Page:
The Cloud Gate was definitely worth the visit. I have wanted to see Anish Kapoor’s sculpture ever since I first Stumbled Upon an image of it. It was truly fascinating. I was also struck by the beauty of this area of downtown Chicago. Illinois has some of the most beautiful parks! And the buildings are taller than any I have ever seen, incredible works of art themselves.

If given the chance, I could spend weeks exploring the great city of Chicago and never get bored. I was very impressed.

Day 170 A Day of Photo Editing

Since I spent the majority of the day sorting and editing all of the photos I took on Saturday at the Minister’s Tree House, I chose this as my daily photo. Yeah, I know the above photo isn’t all that interesting; but I hope sharing a few others from Saturday will make up for that. I really went overboard taking pictures that day. I had 296 on my camera when we got home. I managed to get that number down to 174. Of those, I shared only the best 30 photos on Flickr. It was really hard to narrow that number down even further, but here are my top 5 favorite photos from the Minister’s Tree House.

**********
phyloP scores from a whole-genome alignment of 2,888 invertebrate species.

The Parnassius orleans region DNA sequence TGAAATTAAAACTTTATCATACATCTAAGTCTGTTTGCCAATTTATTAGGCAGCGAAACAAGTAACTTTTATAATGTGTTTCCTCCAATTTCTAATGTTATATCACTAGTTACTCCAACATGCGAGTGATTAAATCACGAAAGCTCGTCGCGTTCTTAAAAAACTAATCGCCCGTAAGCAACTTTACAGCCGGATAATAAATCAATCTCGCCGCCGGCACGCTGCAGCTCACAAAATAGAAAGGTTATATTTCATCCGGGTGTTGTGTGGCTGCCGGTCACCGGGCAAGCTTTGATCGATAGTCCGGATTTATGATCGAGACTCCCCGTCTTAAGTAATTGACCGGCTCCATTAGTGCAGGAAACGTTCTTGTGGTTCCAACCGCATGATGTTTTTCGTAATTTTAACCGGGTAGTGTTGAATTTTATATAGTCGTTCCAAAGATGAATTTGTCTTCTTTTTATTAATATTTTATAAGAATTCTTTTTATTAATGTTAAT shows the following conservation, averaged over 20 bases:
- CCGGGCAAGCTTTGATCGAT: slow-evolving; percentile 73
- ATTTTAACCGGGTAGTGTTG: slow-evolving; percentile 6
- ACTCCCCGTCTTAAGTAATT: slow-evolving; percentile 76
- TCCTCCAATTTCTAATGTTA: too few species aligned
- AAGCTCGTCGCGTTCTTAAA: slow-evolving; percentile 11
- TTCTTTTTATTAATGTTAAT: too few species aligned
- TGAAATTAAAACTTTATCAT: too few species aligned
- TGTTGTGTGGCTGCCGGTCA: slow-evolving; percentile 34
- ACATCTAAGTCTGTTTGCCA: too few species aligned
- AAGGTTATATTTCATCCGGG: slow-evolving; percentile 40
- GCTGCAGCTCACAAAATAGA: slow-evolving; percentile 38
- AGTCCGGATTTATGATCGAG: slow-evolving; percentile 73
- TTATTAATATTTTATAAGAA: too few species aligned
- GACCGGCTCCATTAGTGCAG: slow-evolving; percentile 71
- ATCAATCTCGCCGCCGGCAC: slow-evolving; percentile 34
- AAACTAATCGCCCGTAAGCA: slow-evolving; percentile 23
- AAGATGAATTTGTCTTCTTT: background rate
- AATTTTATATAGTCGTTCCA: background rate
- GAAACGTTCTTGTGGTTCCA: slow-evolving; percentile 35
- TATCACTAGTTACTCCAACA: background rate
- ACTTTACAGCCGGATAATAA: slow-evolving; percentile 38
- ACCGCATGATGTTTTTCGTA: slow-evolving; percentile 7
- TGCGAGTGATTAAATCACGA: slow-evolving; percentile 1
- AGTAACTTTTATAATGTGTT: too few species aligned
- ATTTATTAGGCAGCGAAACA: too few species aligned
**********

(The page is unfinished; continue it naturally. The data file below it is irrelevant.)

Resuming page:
To view the rest of the photos in this set or to view larger, please visit me on Flickr: The Minister’s Tree House

Update: September 9, 2012 – As of August 30, 2012, authorities with the State of TN’s Fire Marshal’s Office closed the Minister’s Tree House to the public due to safety concerns. “Giant Crossville treehouse — inspired by God, shut down by fire marshal” by Lance Coleman for the Tennessean

Day 168 The Minister’s Tree House

Via Flickr:
David & I took a drive out to Crossville, TN, today to see the Minister’s Tree House since he had never been. I checked it out for the first time last August. The Minister’s Tree House was built by Horace Burgess over the span of 14 years. It’s built around an 80 foot tall white oak tree. This colossal structure, acclaimed to be the largest tree house in the world, is 100 feet tall and supported by six other strong trees that act like natural pillars.

I have found a couple of different sources with different height measurements (97 feet to 100 feet), so I’m not exactly certain of the exact height. However, the majority of sites report it at 100 feet tall. RoadsideAmerica.com seems to be the most reputable with the most current information: www.roadsideamerica.com/story/13769. I recommend reading their articles for more information & the history of this amazing attraction. All I know for sure is that it’s very tall!